Most of us already know what Ásatrú means (“faithful to Gods”). As far as etymology is concerned, ‘Ása’ comes from ‘Æsir’ and ‘Trú’ from ‘faithful’. However, we will not focus on the etymological aspect, but on the spiritual and historical Ásatrú concept.
Ásatrú, and its derivative form ásatrúar, is the modern revival emerged halfway through the 19th century to name all the beliefs and myths that Scandinavian and Germanic people had until circa 12th century. The faith in Æsir and Vanir predominated in the area that we call nowadays ‘Scandinavia’, a Baltic and Germanic territory. At the same time, Slavic mythology comes from its neighbouring countries and thus, influenced each other. However, it is not the concerning suject today.
It is also called Norsk sed (Norse tradition), Forn sed (old tradition), Vor sed (our tradition), as well as Vanatrú, a controversial branch that has a particular point of view, mainly based on Gods and Goddesses called Vanir, like Njord, Jörd, Kvasir and Gullveig among others. There are other movements like Odinism/Wotanism and Theodism.
We believe in a blind divine energy or essence, which might at first seem far-fetched. It is a spiritual connection with our ancestors, Gods and Goddesses, with everything around us and ourselves. It consists on living harmonically with everything preceding us and having a moral commitment to transfer it onto our descendants. Ásatrú is an interdependent spiritual reality that concerns us and we concern it. The Gods and their attributes are also conceived as a embodiment of human values and natural forces.
Behaving as an Ásatrú and living by it allows us to be aware of the harmony that life offers, the balance and actions we bring from the past, affect us today and will affect us in the future, Wyrd itself. But accepting chaos at the same time as a part of the natural cycle of life
Ásatrú is not related to a given nationalist and/or rationalist concept as many may think. It is indeed a notion that silences Gods and Goddesses’ voice and rejects their will but allows us to live courageously and happily, communicate with our Gods in brotherhood, with no submission nor slavery. They are the ambivalent deities that join us in order to cope with the chaos of destructive forces. We are responsible for our own words and actions; the Gods do not help us or offer us everything we need immediately, we have to fend for ourselves and be guided by their omens and advices.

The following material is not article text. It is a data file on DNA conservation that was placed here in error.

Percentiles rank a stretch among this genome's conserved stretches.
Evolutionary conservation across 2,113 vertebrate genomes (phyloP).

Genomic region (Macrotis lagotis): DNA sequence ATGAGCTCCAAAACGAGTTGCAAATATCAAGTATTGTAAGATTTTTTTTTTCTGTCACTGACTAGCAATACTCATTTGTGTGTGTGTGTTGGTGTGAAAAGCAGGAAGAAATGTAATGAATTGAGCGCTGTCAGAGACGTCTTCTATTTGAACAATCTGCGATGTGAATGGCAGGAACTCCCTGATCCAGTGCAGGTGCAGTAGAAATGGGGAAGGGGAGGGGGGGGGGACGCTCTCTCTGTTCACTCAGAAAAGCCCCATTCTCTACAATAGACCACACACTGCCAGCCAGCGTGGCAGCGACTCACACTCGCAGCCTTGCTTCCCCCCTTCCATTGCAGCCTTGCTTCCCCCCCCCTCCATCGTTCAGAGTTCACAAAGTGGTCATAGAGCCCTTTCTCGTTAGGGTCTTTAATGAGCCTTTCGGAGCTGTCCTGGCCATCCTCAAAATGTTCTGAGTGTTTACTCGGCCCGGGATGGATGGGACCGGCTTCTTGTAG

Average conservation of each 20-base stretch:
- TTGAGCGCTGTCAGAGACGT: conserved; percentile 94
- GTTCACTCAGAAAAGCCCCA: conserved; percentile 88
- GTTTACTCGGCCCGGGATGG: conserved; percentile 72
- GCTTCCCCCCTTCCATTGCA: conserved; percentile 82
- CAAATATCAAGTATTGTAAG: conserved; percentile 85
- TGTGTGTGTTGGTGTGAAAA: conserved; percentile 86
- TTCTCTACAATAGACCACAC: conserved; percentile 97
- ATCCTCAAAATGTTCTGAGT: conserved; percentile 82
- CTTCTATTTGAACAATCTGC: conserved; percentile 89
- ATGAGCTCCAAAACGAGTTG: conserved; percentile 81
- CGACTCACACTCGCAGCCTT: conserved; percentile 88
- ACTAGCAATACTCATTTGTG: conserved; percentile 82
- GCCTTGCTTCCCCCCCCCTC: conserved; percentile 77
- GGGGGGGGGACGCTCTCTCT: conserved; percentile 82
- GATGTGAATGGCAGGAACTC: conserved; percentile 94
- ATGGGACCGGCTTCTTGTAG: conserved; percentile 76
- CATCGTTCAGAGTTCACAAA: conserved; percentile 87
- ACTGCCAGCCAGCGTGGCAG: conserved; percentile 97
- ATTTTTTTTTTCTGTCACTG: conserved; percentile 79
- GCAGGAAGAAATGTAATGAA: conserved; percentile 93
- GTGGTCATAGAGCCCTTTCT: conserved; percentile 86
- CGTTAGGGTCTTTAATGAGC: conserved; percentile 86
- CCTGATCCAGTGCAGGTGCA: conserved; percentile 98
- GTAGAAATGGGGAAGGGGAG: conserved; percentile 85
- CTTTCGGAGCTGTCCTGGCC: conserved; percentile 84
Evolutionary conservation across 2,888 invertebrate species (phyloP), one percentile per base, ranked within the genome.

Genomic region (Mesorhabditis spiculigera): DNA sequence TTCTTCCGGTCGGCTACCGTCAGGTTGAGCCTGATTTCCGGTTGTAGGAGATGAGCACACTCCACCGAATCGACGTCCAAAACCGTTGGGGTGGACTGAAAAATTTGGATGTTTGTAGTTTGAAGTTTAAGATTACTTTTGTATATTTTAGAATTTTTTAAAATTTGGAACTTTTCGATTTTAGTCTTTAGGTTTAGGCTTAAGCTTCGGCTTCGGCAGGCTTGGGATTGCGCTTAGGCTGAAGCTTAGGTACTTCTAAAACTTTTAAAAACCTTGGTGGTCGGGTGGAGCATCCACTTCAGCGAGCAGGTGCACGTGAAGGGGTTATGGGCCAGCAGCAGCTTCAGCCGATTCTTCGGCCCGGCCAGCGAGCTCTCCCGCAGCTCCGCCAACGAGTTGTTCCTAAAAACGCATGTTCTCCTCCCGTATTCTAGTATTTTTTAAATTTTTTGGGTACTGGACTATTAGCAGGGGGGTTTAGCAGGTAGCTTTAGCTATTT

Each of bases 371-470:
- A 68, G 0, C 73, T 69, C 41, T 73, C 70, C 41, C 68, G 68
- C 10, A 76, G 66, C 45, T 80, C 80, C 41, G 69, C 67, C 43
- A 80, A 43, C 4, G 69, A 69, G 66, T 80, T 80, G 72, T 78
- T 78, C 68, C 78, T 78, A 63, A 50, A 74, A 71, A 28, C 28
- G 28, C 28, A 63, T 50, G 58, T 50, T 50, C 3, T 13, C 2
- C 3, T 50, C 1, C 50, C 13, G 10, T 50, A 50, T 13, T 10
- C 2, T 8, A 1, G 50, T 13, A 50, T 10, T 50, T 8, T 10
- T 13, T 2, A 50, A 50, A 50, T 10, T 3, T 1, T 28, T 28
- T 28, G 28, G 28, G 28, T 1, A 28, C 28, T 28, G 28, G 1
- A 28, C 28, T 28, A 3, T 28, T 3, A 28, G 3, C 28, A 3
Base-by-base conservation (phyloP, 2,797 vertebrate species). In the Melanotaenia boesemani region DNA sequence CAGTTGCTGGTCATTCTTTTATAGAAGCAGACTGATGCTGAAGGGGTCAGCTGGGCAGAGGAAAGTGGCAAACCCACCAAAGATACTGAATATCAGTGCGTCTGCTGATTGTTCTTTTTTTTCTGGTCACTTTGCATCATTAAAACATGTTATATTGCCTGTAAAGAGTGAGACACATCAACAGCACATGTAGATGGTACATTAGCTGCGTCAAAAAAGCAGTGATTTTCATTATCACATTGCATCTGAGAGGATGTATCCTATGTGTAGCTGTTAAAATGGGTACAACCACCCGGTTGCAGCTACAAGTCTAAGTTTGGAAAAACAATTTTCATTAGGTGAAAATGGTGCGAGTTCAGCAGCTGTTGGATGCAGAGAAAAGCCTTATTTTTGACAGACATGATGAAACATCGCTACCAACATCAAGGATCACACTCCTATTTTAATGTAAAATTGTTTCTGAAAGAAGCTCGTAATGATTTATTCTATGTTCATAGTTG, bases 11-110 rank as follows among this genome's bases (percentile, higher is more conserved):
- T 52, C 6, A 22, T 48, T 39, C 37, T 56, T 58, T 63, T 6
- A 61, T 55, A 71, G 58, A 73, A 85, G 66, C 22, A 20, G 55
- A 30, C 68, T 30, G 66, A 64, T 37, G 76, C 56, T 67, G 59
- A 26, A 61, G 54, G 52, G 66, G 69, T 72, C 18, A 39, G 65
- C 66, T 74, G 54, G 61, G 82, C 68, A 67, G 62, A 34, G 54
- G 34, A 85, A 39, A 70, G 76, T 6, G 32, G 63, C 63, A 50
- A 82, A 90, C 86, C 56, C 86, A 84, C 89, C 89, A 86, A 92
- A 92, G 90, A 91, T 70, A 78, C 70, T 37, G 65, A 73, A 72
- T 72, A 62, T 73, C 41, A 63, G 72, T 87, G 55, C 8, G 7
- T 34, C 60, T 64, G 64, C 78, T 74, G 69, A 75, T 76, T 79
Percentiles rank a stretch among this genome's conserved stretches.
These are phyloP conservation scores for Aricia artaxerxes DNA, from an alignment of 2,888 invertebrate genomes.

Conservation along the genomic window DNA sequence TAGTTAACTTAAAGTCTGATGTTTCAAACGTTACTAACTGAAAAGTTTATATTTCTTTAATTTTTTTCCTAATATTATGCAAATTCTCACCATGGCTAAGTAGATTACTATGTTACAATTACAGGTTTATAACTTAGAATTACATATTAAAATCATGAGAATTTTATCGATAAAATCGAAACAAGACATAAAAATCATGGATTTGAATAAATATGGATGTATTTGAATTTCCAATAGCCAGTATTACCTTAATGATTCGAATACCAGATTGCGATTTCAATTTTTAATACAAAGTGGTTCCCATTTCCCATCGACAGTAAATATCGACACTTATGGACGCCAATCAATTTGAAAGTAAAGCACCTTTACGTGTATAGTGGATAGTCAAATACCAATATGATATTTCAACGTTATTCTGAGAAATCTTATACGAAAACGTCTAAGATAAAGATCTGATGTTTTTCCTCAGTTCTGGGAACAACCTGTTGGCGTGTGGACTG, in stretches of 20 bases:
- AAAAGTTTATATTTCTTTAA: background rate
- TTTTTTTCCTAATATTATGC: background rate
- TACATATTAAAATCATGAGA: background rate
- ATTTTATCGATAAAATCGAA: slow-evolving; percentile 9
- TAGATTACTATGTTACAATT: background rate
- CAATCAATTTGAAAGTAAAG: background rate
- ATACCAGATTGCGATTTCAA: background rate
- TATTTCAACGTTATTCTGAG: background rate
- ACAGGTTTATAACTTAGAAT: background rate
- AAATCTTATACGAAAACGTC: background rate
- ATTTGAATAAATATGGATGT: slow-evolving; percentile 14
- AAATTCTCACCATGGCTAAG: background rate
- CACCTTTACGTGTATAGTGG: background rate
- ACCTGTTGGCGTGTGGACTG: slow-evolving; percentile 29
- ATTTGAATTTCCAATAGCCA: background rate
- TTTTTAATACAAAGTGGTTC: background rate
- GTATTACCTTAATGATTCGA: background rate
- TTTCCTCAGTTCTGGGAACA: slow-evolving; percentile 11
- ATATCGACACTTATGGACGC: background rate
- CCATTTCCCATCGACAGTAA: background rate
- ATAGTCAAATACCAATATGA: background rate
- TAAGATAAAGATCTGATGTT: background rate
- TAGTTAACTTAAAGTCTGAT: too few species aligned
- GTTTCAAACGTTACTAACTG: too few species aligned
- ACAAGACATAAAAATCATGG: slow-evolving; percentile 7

We observe nature as a temple, as a sacred being that we have to respect and honour. Ásatrú is a belief which world view is organised in as a whole and which spirituality source is found in Nature. The Gods represent nature in all its splendour, its movement, evolution and natural harmony. Besides, all feast days are related to the seasonal cycles in which we organise ceremonies (or blóts) honouring the Mother Earth and its attributes, as well as the Æsir, Vanir, ,Vættir, Landvættir, Dísar and Einherjer, our ancestors.
The most known books of Ásatrú are the Edda (Poetic Edda and Prose Edda) which display the the myths and some traditions of our faith, the world view of our ancestors, as well as our Gods’ great deeds and acts. Nevertheless, it is important to bear in mind that Snorri Sturluson, who gathered the poems that afterwards would give birth to the Edda, was a Christian and some structures and scenes are remnants of Christianism. However, the Edda are neither sacred or prophetic texts that can be considered as an ‘Ásatrú Bible’, but poems and texts dealing principally with ancestral values and acts. It is a collection of oral tradition myths about Gods and northern heroes.
Many have written about Ásatrú and few know how to live it faithfully; some people call it “being a Viking”, but others think it is drinking beer or mead and wearing a Mjölnir, forgetting the spiritual side of Ásatrú.
We contacted Bjørn Bull-Hansen, a famous Norwegian writer and a follower of the Viking life, so as to ask him what he thinks of Ásatrú and his point of view:
Bjørn does not consider himself a follower nor an atheist. As far as he is concerned, our belief is our ancestors’ religion and pre-Christian faith did more for Norway than Christianism. Philosophically, Ásatrú is the best way to see ourselves and the world around us. As for our values, we never give up and we show gratitude for everything achieved with determination.
He observes Gods and Goddesses as powerful strengths and symbols. He identifies himself with Tyr, with whom he lived for years while writing The Tyr Trilogy, and with Thor, who had in mind during his childhood when he looked at electrical storms and lightning coming from Mjolnir. He enjoyed imagining Thor behind the clouds in a carriage pulled by many billy-goats.
Regarding the politicization of Ásatrú by European and American organizations, he believes that the use of ancestral symbols for political and personal purposes is unsuitable, as well as politics should not sully the Norse culture essence or its old tradition.
As you can see, Ásatrú is neither hate or racialism, it is not what Europe and America are unfortunately showing us. Our ancestors, our Gods, our spirit lives in a harmonic cycle with nature and with cycles of creation, destruction and changes that make us connect each other. Ásatrú is the veneration of the vital cycle: life and death.